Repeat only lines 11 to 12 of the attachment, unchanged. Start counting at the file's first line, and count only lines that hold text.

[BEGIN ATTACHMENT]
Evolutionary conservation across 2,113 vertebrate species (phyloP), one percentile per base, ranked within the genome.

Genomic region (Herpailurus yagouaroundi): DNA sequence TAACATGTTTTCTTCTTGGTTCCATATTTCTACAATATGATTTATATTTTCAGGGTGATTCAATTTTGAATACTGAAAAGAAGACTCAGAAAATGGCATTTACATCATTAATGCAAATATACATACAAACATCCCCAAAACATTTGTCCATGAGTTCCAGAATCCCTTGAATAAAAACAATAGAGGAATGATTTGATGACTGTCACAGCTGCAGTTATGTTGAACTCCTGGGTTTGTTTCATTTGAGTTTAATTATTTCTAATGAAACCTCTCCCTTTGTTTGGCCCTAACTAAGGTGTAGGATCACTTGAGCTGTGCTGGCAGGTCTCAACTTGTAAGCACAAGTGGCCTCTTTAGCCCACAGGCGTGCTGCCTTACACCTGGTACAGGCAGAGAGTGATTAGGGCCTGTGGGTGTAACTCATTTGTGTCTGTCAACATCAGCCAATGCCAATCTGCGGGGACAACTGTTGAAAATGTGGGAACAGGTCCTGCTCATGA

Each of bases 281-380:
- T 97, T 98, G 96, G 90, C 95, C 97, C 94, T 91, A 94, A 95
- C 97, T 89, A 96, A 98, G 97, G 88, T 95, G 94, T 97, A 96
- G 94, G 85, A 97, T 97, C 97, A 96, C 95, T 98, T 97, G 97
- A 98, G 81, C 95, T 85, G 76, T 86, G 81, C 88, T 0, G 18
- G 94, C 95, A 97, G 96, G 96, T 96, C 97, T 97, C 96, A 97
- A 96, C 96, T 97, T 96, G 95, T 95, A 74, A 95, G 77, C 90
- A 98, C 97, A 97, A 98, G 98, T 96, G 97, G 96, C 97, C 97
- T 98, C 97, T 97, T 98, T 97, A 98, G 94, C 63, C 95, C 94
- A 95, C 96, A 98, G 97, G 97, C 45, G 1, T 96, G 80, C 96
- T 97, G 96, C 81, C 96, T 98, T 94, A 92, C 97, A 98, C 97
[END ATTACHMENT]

- T 98, C 97, T 97, T 98, T 97, A 98, G 94, C 63, C 95, C 94
- A 95, C 96, A 98, G 97, G 97, C 45, G 1, T 96, G 80, C 96